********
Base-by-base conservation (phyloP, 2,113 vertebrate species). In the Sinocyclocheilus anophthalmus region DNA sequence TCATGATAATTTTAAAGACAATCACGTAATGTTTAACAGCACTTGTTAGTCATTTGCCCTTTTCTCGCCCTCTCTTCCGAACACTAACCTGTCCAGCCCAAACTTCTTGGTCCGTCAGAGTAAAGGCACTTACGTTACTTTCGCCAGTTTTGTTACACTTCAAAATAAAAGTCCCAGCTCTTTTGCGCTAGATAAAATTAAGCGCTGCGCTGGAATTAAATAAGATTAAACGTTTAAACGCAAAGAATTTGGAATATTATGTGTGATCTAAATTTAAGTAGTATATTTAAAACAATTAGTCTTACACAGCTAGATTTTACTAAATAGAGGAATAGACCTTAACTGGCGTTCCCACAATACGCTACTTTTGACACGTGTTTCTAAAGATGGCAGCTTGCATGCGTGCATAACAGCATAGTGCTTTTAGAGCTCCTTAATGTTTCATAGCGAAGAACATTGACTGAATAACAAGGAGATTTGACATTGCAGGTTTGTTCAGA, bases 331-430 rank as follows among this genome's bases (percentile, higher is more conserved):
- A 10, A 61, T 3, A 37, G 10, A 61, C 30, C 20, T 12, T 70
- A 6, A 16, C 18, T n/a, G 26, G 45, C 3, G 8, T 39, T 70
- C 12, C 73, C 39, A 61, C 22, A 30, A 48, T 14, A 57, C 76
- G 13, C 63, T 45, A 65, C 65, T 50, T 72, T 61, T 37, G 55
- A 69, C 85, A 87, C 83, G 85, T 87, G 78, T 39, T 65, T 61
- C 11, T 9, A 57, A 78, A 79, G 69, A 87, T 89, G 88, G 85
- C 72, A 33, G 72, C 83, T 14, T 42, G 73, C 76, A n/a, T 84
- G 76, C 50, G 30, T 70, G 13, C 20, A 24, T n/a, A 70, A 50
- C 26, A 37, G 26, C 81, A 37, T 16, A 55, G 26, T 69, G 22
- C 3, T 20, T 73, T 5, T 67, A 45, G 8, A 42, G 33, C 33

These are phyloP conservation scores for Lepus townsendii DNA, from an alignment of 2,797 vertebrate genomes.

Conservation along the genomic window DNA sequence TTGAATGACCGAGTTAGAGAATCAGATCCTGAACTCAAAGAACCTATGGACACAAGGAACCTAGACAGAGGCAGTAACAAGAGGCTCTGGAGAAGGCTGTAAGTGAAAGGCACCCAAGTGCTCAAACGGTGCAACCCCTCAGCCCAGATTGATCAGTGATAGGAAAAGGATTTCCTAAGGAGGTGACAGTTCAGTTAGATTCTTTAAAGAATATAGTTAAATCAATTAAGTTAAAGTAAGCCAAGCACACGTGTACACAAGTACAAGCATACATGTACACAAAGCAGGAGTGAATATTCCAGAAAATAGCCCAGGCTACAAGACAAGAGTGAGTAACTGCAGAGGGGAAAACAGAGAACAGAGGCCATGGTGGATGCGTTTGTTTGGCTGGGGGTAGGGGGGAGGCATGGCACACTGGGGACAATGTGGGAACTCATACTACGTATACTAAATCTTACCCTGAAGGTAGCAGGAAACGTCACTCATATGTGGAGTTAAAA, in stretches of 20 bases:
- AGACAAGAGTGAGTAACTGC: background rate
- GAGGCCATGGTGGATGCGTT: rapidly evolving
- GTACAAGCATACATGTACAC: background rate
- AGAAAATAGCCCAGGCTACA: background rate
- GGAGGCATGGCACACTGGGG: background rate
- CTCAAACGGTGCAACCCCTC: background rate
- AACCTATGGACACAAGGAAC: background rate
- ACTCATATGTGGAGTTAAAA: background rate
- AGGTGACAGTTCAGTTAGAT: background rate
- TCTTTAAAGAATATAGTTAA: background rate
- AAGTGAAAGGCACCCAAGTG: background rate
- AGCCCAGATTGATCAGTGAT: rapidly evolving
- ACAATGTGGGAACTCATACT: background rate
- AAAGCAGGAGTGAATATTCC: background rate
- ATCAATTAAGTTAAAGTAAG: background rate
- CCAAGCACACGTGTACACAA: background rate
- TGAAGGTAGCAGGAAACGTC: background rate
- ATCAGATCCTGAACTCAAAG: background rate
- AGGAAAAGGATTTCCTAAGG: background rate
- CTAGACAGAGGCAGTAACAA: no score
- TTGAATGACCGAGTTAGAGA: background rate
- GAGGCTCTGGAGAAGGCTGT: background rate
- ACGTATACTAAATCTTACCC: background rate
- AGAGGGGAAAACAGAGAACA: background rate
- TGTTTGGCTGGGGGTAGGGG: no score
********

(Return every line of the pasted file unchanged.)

Base-by-base conservation (phyloP, 2,113 vertebrate species). In the Sinocyclocheilus anophthalmus region DNA sequence TCATGATAATTTTAAAGACAATCACGTAATGTTTAACAGCACTTGTTAGTCATTTGCCCTTTTCTCGCCCTCTCTTCCGAACACTAACCTGTCCAGCCCAAACTTCTTGGTCCGTCAGAGTAAAGGCACTTACGTTACTTTCGCCAGTTTTGTTACACTTCAAAATAAAAGTCCCAGCTCTTTTGCGCTAGATAAAATTAAGCGCTGCGCTGGAATTAAATAAGATTAAACGTTTAAACGCAAAGAATTTGGAATATTATGTGTGATCTAAATTTAAGTAGTATATTTAAAACAATTAGTCTTACACAGCTAGATTTTACTAAATAGAGGAATAGACCTTAACTGGCGTTCCCACAATACGCTACTTTTGACACGTGTTTCTAAAGATGGCAGCTTGCATGCGTGCATAACAGCATAGTGCTTTTAGAGCTCCTTAATGTTTCATAGCGAAGAACATTGACTGAATAACAAGGAGATTTGACATTGCAGGTTTGTTCAGA, bases 331-430 rank as follows among this genome's bases (percentile, higher is more conserved):
- A 10, A 61, T 3, A 37, G 10, A 61, C 30, C 20, T 12, T 70
- A 6, A 16, C 18, T n/a, G 26, G 45, C 3, G 8, T 39, T 70
- C 12, C 73, C 39, A 61, C 22, A 30, A 48, T 14, A 57, C 76
- G 13, C 63, T 45, A 65, C 65, T 50, T 72, T 61, T 37, G 55
- A 69, C 85, A 87, C 83, G 85, T 87, G 78, T 39, T 65, T 61
- C 11, T 9, A 57, A 78, A 79, G 69, A 87, T 89, G 88, G 85
- C 72, A 33, G 72, C 83, T 14, T 42, G 73, C 76, A n/a, T 84
- G 76, C 50, G 30, T 70, G 13, C 20, A 24, T n/a, A 70, A 50
- C 26, A 37, G 26, C 81, A 37, T 16, A 55, G 26, T 69, G 22
- C 3, T 20, T 73, T 5, T 67, A 45, G 8, A 42, G 33, C 33

These are phyloP conservation scores for Lepus townsendii DNA, from an alignment of 2,797 vertebrate genomes.

Conservation along the genomic window DNA sequence TTGAATGACCGAGTTAGAGAATCAGATCCTGAACTCAAAGAACCTATGGACACAAGGAACCTAGACAGAGGCAGTAACAAGAGGCTCTGGAGAAGGCTGTAAGTGAAAGGCACCCAAGTGCTCAAACGGTGCAACCCCTCAGCCCAGATTGATCAGTGATAGGAAAAGGATTTCCTAAGGAGGTGACAGTTCAGTTAGATTCTTTAAAGAATATAGTTAAATCAATTAAGTTAAAGTAAGCCAAGCACACGTGTACACAAGTACAAGCATACATGTACACAAAGCAGGAGTGAATATTCCAGAAAATAGCCCAGGCTACAAGACAAGAGTGAGTAACTGCAGAGGGGAAAACAGAGAACAGAGGCCATGGTGGATGCGTTTGTTTGGCTGGGGGTAGGGGGGAGGCATGGCACACTGGGGACAATGTGGGAACTCATACTACGTATACTAAATCTTACCCTGAAGGTAGCAGGAAACGTCACTCATATGTGGAGTTAAAA, in stretches of 20 bases:
- AGACAAGAGTGAGTAACTGC: background rate
- GAGGCCATGGTGGATGCGTT: rapidly evolving
- GTACAAGCATACATGTACAC: background rate
- AGAAAATAGCCCAGGCTACA: background rate
- GGAGGCATGGCACACTGGGG: background rate
- CTCAAACGGTGCAACCCCTC: background rate
- AACCTATGGACACAAGGAAC: background rate
- ACTCATATGTGGAGTTAAAA: background rate
- AGGTGACAGTTCAGTTAGAT: background rate
- TCTTTAAAGAATATAGTTAA: background rate
- AAGTGAAAGGCACCCAAGTG: background rate
- AGCCCAGATTGATCAGTGAT: rapidly evolving
- ACAATGTGGGAACTCATACT: background rate
- AAAGCAGGAGTGAATATTCC: background rate
- ATCAATTAAGTTAAAGTAAG: background rate
- CCAAGCACACGTGTACACAA: background rate
- TGAAGGTAGCAGGAAACGTC: background rate
- ATCAGATCCTGAACTCAAAG: background rate
- AGGAAAAGGATTTCCTAAGG: background rate
- CTAGACAGAGGCAGTAACAA: no score
- TTGAATGACCGAGTTAGAGA: background rate
- GAGGCTCTGGAGAAGGCTGT: background rate
- ACGTATACTAAATCTTACCC: background rate
- AGAGGGGAAAACAGAGAACA: background rate
- TGTTTGGCTGGGGGTAGGGG: no score